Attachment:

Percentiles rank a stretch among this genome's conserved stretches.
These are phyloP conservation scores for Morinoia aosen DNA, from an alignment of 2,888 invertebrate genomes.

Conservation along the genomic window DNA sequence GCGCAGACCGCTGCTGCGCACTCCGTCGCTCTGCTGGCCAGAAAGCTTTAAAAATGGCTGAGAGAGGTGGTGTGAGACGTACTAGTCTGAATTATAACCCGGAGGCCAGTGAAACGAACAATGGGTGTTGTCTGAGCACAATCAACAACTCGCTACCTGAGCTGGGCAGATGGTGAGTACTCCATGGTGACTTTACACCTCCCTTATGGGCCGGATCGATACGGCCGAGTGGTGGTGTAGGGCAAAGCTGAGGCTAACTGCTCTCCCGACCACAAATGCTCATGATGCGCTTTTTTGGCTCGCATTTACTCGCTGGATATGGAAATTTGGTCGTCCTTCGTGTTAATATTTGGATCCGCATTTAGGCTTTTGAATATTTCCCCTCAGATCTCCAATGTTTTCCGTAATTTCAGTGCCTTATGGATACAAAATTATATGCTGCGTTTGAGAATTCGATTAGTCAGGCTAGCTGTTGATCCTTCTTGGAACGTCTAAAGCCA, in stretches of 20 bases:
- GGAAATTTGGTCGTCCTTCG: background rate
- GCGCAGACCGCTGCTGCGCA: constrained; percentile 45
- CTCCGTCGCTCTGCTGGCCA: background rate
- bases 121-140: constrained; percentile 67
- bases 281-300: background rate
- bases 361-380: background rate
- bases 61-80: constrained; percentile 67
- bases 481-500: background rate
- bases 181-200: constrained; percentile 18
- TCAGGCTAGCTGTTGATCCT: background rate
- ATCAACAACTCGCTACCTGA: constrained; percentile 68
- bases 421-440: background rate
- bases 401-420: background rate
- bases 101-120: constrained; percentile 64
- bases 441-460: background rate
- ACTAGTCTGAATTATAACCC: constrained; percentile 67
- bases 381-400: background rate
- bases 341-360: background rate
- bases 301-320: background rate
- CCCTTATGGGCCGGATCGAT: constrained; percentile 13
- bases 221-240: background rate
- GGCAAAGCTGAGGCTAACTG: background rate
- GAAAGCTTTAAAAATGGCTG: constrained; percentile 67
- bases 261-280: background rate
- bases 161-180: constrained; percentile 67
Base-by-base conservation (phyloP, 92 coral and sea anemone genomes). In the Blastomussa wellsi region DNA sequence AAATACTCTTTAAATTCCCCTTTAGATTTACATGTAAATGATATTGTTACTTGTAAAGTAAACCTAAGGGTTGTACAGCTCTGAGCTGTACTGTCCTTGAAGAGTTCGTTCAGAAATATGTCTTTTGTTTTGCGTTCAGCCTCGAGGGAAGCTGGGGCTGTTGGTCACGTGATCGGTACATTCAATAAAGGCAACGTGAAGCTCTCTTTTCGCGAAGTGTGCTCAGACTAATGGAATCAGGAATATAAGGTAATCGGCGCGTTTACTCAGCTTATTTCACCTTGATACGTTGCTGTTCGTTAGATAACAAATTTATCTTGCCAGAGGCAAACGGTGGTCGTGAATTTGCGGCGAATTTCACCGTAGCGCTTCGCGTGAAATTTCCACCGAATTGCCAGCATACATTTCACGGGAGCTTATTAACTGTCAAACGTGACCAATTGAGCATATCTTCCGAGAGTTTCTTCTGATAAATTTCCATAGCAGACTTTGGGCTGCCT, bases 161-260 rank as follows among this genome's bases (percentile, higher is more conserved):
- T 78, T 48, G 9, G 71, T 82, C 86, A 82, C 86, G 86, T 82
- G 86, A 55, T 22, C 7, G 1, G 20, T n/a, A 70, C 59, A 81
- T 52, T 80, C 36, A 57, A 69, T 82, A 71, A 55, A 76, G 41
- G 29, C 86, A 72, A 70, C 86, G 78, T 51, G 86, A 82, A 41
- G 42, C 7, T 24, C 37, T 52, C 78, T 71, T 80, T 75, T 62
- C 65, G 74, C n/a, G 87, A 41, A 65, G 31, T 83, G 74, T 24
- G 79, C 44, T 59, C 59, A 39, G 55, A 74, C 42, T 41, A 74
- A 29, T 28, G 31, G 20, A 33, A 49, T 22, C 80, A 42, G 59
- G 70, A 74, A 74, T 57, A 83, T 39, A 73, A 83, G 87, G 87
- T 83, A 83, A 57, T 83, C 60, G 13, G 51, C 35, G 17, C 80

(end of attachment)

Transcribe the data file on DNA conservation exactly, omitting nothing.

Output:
Percentiles rank a stretch among this genome's conserved stretches.
These are phyloP conservation scores for Morinoia aosen DNA, from an alignment of 2,888 invertebrate genomes.

Conservation along the genomic window DNA sequence GCGCAGACCGCTGCTGCGCACTCCGTCGCTCTGCTGGCCAGAAAGCTTTAAAAATGGCTGAGAGAGGTGGTGTGAGACGTACTAGTCTGAATTATAACCCGGAGGCCAGTGAAACGAACAATGGGTGTTGTCTGAGCACAATCAACAACTCGCTACCTGAGCTGGGCAGATGGTGAGTACTCCATGGTGACTTTACACCTCCCTTATGGGCCGGATCGATACGGCCGAGTGGTGGTGTAGGGCAAAGCTGAGGCTAACTGCTCTCCCGACCACAAATGCTCATGATGCGCTTTTTTGGCTCGCATTTACTCGCTGGATATGGAAATTTGGTCGTCCTTCGTGTTAATATTTGGATCCGCATTTAGGCTTTTGAATATTTCCCCTCAGATCTCCAATGTTTTCCGTAATTTCAGTGCCTTATGGATACAAAATTATATGCTGCGTTTGAGAATTCGATTAGTCAGGCTAGCTGTTGATCCTTCTTGGAACGTCTAAAGCCA, in stretches of 20 bases:
- GGAAATTTGGTCGTCCTTCG: background rate
- GCGCAGACCGCTGCTGCGCA: constrained; percentile 45
- CTCCGTCGCTCTGCTGGCCA: background rate
- bases 121-140: constrained; percentile 67
- bases 281-300: background rate
- bases 361-380: background rate
- bases 61-80: constrained; percentile 67
- bases 481-500: background rate
- bases 181-200: constrained; percentile 18
- TCAGGCTAGCTGTTGATCCT: background rate
- ATCAACAACTCGCTACCTGA: constrained; percentile 68
- bases 421-440: background rate
- bases 401-420: background rate
- bases 101-120: constrained; percentile 64
- bases 441-460: background rate
- ACTAGTCTGAATTATAACCC: constrained; percentile 67
- bases 381-400: background rate
- bases 341-360: background rate
- bases 301-320: background rate
- CCCTTATGGGCCGGATCGAT: constrained; percentile 13
- bases 221-240: background rate
- GGCAAAGCTGAGGCTAACTG: background rate
- GAAAGCTTTAAAAATGGCTG: constrained; percentile 67
- bases 261-280: background rate
- bases 161-180: constrained; percentile 67
Base-by-base conservation (phyloP, 92 coral and sea anemone genomes). In the Blastomussa wellsi region DNA sequence AAATACTCTTTAAATTCCCCTTTAGATTTACATGTAAATGATATTGTTACTTGTAAAGTAAACCTAAGGGTTGTACAGCTCTGAGCTGTACTGTCCTTGAAGAGTTCGTTCAGAAATATGTCTTTTGTTTTGCGTTCAGCCTCGAGGGAAGCTGGGGCTGTTGGTCACGTGATCGGTACATTCAATAAAGGCAACGTGAAGCTCTCTTTTCGCGAAGTGTGCTCAGACTAATGGAATCAGGAATATAAGGTAATCGGCGCGTTTACTCAGCTTATTTCACCTTGATACGTTGCTGTTCGTTAGATAACAAATTTATCTTGCCAGAGGCAAACGGTGGTCGTGAATTTGCGGCGAATTTCACCGTAGCGCTTCGCGTGAAATTTCCACCGAATTGCCAGCATACATTTCACGGGAGCTTATTAACTGTCAAACGTGACCAATTGAGCATATCTTCCGAGAGTTTCTTCTGATAAATTTCCATAGCAGACTTTGGGCTGCCT, bases 161-260 rank as follows among this genome's bases (percentile, higher is more conserved):
- T 78, T 48, G 9, G 71, T 82, C 86, A 82, C 86, G 86, T 82
- G 86, A 55, T 22, C 7, G 1, G 20, T n/a, A 70, C 59, A 81
- T 52, T 80, C 36, A 57, A 69, T 82, A 71, A 55, A 76, G 41
- G 29, C 86, A 72, A 70, C 86, G 78, T 51, G 86, A 82, A 41
- G 42, C 7, T 24, C 37, T 52, C 78, T 71, T 80, T 75, T 62
- C 65, G 74, C n/a, G 87, A 41, A 65, G 31, T 83, G 74, T 24
- G 79, C 44, T 59, C 59, A 39, G 55, A 74, C 42, T 41, A 74
- A 29, T 28, G 31, G 20, A 33, A 49, T 22, C 80, A 42, G 59
- G 70, A 74, A 74, T 57, A 83, T 39, A 73, A 83, G 87, G 87
- T 83, A 83, A 57, T 83, C 60, G 13, G 51, C 35, G 17, C 80